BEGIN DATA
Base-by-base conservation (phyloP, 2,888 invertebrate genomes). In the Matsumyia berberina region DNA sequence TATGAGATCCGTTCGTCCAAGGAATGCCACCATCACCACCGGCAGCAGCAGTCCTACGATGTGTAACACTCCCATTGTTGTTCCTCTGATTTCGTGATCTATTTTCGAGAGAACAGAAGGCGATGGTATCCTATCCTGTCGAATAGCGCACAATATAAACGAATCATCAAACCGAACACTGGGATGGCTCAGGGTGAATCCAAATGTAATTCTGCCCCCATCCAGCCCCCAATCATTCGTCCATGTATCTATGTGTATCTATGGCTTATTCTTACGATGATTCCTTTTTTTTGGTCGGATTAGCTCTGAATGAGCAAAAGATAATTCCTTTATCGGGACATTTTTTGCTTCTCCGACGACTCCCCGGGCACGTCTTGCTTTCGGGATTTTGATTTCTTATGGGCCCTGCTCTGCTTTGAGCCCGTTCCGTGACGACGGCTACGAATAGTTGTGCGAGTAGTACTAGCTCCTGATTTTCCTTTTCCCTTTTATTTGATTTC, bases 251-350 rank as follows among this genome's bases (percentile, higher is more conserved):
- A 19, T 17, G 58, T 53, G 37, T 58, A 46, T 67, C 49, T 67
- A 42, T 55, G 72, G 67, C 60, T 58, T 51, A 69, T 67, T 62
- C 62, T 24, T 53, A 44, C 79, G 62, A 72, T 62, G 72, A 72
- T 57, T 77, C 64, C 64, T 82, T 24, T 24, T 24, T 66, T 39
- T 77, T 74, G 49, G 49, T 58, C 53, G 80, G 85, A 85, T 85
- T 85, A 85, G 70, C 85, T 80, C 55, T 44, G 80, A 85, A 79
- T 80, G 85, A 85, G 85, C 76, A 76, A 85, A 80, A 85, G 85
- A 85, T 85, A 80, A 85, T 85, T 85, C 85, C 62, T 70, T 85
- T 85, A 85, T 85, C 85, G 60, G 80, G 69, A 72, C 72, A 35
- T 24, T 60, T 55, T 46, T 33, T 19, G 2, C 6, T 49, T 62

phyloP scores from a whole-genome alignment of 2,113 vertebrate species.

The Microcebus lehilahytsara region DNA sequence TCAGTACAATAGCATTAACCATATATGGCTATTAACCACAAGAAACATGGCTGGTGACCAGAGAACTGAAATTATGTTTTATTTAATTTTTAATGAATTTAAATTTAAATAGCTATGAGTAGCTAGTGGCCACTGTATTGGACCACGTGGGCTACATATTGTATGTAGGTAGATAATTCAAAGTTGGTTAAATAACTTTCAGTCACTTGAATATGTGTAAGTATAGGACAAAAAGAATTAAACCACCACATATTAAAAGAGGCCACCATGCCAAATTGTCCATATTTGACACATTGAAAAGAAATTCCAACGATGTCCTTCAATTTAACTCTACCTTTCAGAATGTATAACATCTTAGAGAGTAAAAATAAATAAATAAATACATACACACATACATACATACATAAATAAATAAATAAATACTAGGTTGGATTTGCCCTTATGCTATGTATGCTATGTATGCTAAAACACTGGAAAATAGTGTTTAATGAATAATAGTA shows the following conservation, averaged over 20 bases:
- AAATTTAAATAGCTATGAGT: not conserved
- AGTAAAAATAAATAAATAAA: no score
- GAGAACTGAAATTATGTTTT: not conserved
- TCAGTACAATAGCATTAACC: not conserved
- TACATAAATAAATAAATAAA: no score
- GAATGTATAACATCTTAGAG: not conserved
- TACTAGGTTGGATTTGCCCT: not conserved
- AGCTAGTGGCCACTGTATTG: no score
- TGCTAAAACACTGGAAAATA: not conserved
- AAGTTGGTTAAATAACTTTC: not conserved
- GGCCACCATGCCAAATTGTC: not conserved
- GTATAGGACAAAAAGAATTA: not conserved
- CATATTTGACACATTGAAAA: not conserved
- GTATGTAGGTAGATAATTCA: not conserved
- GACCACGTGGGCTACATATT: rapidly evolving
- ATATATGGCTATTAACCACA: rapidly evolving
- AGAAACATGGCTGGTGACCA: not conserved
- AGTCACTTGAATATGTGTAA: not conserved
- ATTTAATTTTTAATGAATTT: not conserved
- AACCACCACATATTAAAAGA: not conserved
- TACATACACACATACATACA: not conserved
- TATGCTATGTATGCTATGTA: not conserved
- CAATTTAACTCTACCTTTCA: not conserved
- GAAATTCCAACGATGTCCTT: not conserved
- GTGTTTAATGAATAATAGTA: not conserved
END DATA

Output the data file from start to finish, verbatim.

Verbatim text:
Base-by-base conservation (phyloP, 2,888 invertebrate genomes). In the Matsumyia berberina region DNA sequence TATGAGATCCGTTCGTCCAAGGAATGCCACCATCACCACCGGCAGCAGCAGTCCTACGATGTGTAACACTCCCATTGTTGTTCCTCTGATTTCGTGATCTATTTTCGAGAGAACAGAAGGCGATGGTATCCTATCCTGTCGAATAGCGCACAATATAAACGAATCATCAAACCGAACACTGGGATGGCTCAGGGTGAATCCAAATGTAATTCTGCCCCCATCCAGCCCCCAATCATTCGTCCATGTATCTATGTGTATCTATGGCTTATTCTTACGATGATTCCTTTTTTTTGGTCGGATTAGCTCTGAATGAGCAAAAGATAATTCCTTTATCGGGACATTTTTTGCTTCTCCGACGACTCCCCGGGCACGTCTTGCTTTCGGGATTTTGATTTCTTATGGGCCCTGCTCTGCTTTGAGCCCGTTCCGTGACGACGGCTACGAATAGTTGTGCGAGTAGTACTAGCTCCTGATTTTCCTTTTCCCTTTTATTTGATTTC, bases 251-350 rank as follows among this genome's bases (percentile, higher is more conserved):
- A 19, T 17, G 58, T 53, G 37, T 58, A 46, T 67, C 49, T 67
- A 42, T 55, G 72, G 67, C 60, T 58, T 51, A 69, T 67, T 62
- C 62, T 24, T 53, A 44, C 79, G 62, A 72, T 62, G 72, A 72
- T 57, T 77, C 64, C 64, T 82, T 24, T 24, T 24, T 66, T 39
- T 77, T 74, G 49, G 49, T 58, C 53, G 80, G 85, A 85, T 85
- T 85, A 85, G 70, C 85, T 80, C 55, T 44, G 80, A 85, A 79
- T 80, G 85, A 85, G 85, C 76, A 76, A 85, A 80, A 85, G 85
- A 85, T 85, A 80, A 85, T 85, T 85, C 85, C 62, T 70, T 85
- T 85, A 85, T 85, C 85, G 60, G 80, G 69, A 72, C 72, A 35
- T 24, T 60, T 55, T 46, T 33, T 19, G 2, C 6, T 49, T 62

phyloP scores from a whole-genome alignment of 2,113 vertebrate species.

The Microcebus lehilahytsara region DNA sequence TCAGTACAATAGCATTAACCATATATGGCTATTAACCACAAGAAACATGGCTGGTGACCAGAGAACTGAAATTATGTTTTATTTAATTTTTAATGAATTTAAATTTAAATAGCTATGAGTAGCTAGTGGCCACTGTATTGGACCACGTGGGCTACATATTGTATGTAGGTAGATAATTCAAAGTTGGTTAAATAACTTTCAGTCACTTGAATATGTGTAAGTATAGGACAAAAAGAATTAAACCACCACATATTAAAAGAGGCCACCATGCCAAATTGTCCATATTTGACACATTGAAAAGAAATTCCAACGATGTCCTTCAATTTAACTCTACCTTTCAGAATGTATAACATCTTAGAGAGTAAAAATAAATAAATAAATACATACACACATACATACATACATAAATAAATAAATAAATACTAGGTTGGATTTGCCCTTATGCTATGTATGCTATGTATGCTAAAACACTGGAAAATAGTGTTTAATGAATAATAGTA shows the following conservation, averaged over 20 bases:
- AAATTTAAATAGCTATGAGT: not conserved
- AGTAAAAATAAATAAATAAA: no score
- GAGAACTGAAATTATGTTTT: not conserved
- TCAGTACAATAGCATTAACC: not conserved
- TACATAAATAAATAAATAAA: no score
- GAATGTATAACATCTTAGAG: not conserved
- TACTAGGTTGGATTTGCCCT: not conserved
- AGCTAGTGGCCACTGTATTG: no score
- TGCTAAAACACTGGAAAATA: not conserved
- AAGTTGGTTAAATAACTTTC: not conserved
- GGCCACCATGCCAAATTGTC: not conserved
- GTATAGGACAAAAAGAATTA: not conserved
- CATATTTGACACATTGAAAA: not conserved
- GTATGTAGGTAGATAATTCA: not conserved
- GACCACGTGGGCTACATATT: rapidly evolving
- ATATATGGCTATTAACCACA: rapidly evolving
- AGAAACATGGCTGGTGACCA: not conserved
- AGTCACTTGAATATGTGTAA: not conserved
- ATTTAATTTTTAATGAATTT: not conserved
- AACCACCACATATTAAAAGA: not conserved
- TACATACACACATACATACA: not conserved
- TATGCTATGTATGCTATGTA: not conserved
- CAATTTAACTCTACCTTTCA: not conserved
- GAAATTCCAACGATGTCCTT: not conserved
- GTGTTTAATGAATAATAGTA: not conserved